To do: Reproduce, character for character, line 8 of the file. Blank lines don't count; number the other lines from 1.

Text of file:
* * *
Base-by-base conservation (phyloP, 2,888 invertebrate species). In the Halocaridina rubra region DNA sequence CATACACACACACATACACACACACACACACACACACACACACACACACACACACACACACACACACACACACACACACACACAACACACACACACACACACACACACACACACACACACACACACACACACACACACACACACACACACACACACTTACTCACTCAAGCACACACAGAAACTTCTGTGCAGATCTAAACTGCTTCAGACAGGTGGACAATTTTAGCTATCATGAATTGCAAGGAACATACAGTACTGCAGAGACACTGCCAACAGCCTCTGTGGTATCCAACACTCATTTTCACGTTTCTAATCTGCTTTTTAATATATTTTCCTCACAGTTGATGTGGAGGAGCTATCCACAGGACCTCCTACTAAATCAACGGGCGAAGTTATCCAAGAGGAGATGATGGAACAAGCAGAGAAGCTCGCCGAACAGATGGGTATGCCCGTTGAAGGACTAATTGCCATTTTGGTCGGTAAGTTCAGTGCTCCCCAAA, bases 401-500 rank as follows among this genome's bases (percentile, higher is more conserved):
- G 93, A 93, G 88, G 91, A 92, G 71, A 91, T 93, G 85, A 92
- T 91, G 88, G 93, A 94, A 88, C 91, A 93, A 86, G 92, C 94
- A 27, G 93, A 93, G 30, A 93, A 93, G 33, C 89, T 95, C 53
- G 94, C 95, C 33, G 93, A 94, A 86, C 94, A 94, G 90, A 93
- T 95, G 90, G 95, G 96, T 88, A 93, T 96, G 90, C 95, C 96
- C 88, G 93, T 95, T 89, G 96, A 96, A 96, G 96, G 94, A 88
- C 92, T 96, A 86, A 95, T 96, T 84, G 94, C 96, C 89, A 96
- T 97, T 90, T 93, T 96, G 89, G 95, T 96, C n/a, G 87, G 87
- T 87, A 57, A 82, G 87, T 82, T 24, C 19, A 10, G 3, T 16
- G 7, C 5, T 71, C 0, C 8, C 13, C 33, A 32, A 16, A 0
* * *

- C 92, T 96, A 86, A 95, T 96, T 84, G 94, C 96, C 89, A 96